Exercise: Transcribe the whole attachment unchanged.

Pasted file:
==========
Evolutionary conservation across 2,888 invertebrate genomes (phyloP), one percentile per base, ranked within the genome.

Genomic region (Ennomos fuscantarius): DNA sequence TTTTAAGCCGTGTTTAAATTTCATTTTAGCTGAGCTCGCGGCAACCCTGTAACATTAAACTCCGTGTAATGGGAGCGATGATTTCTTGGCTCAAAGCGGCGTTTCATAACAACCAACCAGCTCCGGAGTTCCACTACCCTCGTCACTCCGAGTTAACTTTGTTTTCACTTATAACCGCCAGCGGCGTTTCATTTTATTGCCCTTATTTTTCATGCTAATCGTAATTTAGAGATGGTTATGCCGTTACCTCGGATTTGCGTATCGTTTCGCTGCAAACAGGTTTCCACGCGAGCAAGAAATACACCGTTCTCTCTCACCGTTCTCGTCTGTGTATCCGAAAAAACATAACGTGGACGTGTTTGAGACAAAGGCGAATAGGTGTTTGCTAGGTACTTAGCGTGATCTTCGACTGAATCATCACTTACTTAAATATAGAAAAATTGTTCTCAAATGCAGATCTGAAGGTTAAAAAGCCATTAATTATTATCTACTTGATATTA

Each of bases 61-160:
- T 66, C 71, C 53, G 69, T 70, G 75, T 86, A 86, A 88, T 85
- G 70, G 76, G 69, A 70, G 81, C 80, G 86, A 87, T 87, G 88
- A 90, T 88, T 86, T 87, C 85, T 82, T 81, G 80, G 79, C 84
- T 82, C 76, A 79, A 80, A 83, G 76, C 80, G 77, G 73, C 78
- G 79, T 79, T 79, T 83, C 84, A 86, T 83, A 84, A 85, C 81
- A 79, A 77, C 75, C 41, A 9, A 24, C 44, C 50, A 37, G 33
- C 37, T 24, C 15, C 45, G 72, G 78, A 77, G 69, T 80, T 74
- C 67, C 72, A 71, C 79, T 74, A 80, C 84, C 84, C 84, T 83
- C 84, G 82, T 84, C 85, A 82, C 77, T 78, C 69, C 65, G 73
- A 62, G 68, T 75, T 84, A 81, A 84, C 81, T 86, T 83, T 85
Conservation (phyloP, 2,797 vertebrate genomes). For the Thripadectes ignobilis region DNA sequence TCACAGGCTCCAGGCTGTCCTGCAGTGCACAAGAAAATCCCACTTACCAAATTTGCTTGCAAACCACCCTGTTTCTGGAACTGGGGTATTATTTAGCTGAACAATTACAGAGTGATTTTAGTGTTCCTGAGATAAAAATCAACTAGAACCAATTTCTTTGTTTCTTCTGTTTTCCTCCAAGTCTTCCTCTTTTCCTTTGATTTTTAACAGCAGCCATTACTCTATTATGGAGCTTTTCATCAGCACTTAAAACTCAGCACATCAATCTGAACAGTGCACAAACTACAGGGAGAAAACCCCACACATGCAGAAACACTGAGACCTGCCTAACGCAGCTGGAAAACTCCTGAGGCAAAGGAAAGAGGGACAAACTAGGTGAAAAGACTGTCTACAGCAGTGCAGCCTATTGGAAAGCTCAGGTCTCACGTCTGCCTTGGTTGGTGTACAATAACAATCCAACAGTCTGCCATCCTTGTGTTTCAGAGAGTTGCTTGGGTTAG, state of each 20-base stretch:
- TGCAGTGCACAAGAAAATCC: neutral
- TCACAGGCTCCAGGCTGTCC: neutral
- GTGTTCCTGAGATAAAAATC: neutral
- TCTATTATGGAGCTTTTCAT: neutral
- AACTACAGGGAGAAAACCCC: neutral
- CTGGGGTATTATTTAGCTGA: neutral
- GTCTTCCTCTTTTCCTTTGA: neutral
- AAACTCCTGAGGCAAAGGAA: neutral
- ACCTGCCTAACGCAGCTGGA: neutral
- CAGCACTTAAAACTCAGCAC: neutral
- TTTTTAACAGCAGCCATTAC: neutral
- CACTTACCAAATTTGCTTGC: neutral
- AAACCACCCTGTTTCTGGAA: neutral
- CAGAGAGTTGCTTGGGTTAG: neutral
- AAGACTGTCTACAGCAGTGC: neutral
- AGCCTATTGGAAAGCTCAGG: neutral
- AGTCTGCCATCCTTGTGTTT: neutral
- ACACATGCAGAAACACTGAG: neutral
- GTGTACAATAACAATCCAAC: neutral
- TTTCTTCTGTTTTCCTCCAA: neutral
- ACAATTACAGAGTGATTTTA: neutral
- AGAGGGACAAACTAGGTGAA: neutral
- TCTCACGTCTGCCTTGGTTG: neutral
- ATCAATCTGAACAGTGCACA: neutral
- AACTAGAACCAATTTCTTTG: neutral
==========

Evolutionary conservation across 2,888 invertebrate genomes (phyloP), one percentile per base, ranked within the genome.

Genomic region (Ennomos fuscantarius): DNA sequence TTTTAAGCCGTGTTTAAATTTCATTTTAGCTGAGCTCGCGGCAACCCTGTAACATTAAACTCCGTGTAATGGGAGCGATGATTTCTTGGCTCAAAGCGGCGTTTCATAACAACCAACCAGCTCCGGAGTTCCACTACCCTCGTCACTCCGAGTTAACTTTGTTTTCACTTATAACCGCCAGCGGCGTTTCATTTTATTGCCCTTATTTTTCATGCTAATCGTAATTTAGAGATGGTTATGCCGTTACCTCGGATTTGCGTATCGTTTCGCTGCAAACAGGTTTCCACGCGAGCAAGAAATACACCGTTCTCTCTCACCGTTCTCGTCTGTGTATCCGAAAAAACATAACGTGGACGTGTTTGAGACAAAGGCGAATAGGTGTTTGCTAGGTACTTAGCGTGATCTTCGACTGAATCATCACTTACTTAAATATAGAAAAATTGTTCTCAAATGCAGATCTGAAGGTTAAAAAGCCATTAATTATTATCTACTTGATATTA

Each of bases 61-160:
- T 66, C 71, C 53, G 69, T 70, G 75, T 86, A 86, A 88, T 85
- G 70, G 76, G 69, A 70, G 81, C 80, G 86, A 87, T 87, G 88
- A 90, T 88, T 86, T 87, C 85, T 82, T 81, G 80, G 79, C 84
- T 82, C 76, A 79, A 80, A 83, G 76, C 80, G 77, G 73, C 78
- G 79, T 79, T 79, T 83, C 84, A 86, T 83, A 84, A 85, C 81
- A 79, A 77, C 75, C 41, A 9, A 24, C 44, C 50, A 37, G 33
- C 37, T 24, C 15, C 45, G 72, G 78, A 77, G 69, T 80, T 74
- C 67, C 72, A 71, C 79, T 74, A 80, C 84, C 84, C 84, T 83
- C 84, G 82, T 84, C 85, A 82, C 77, T 78, C 69, C 65, G 73
- A 62, G 68, T 75, T 84, A 81, A 84, C 81, T 86, T 83, T 85
Conservation (phyloP, 2,797 vertebrate genomes). For the Thripadectes ignobilis region DNA sequence TCACAGGCTCCAGGCTGTCCTGCAGTGCACAAGAAAATCCCACTTACCAAATTTGCTTGCAAACCACCCTGTTTCTGGAACTGGGGTATTATTTAGCTGAACAATTACAGAGTGATTTTAGTGTTCCTGAGATAAAAATCAACTAGAACCAATTTCTTTGTTTCTTCTGTTTTCCTCCAAGTCTTCCTCTTTTCCTTTGATTTTTAACAGCAGCCATTACTCTATTATGGAGCTTTTCATCAGCACTTAAAACTCAGCACATCAATCTGAACAGTGCACAAACTACAGGGAGAAAACCCCACACATGCAGAAACACTGAGACCTGCCTAACGCAGCTGGAAAACTCCTGAGGCAAAGGAAAGAGGGACAAACTAGGTGAAAAGACTGTCTACAGCAGTGCAGCCTATTGGAAAGCTCAGGTCTCACGTCTGCCTTGGTTGGTGTACAATAACAATCCAACAGTCTGCCATCCTTGTGTTTCAGAGAGTTGCTTGGGTTAG, state of each 20-base stretch:
- TGCAGTGCACAAGAAAATCC: neutral
- TCACAGGCTCCAGGCTGTCC: neutral
- GTGTTCCTGAGATAAAAATC: neutral
- TCTATTATGGAGCTTTTCAT: neutral
- AACTACAGGGAGAAAACCCC: neutral
- CTGGGGTATTATTTAGCTGA: neutral
- GTCTTCCTCTTTTCCTTTGA: neutral
- AAACTCCTGAGGCAAAGGAA: neutral
- ACCTGCCTAACGCAGCTGGA: neutral
- CAGCACTTAAAACTCAGCAC: neutral
- TTTTTAACAGCAGCCATTAC: neutral
- CACTTACCAAATTTGCTTGC: neutral
- AAACCACCCTGTTTCTGGAA: neutral
- CAGAGAGTTGCTTGGGTTAG: neutral
- AAGACTGTCTACAGCAGTGC: neutral
- AGCCTATTGGAAAGCTCAGG: neutral
- AGTCTGCCATCCTTGTGTTT: neutral
- ACACATGCAGAAACACTGAG: neutral
- GTGTACAATAACAATCCAAC: neutral
- TTTCTTCTGTTTTCCTCCAA: neutral
- ACAATTACAGAGTGATTTTA: neutral
- AGAGGGACAAACTAGGTGAA: neutral
- TCTCACGTCTGCCTTGGTTG: neutral
- ATCAATCTGAACAGTGCACA: neutral
- AACTAGAACCAATTTCTTTG: neutral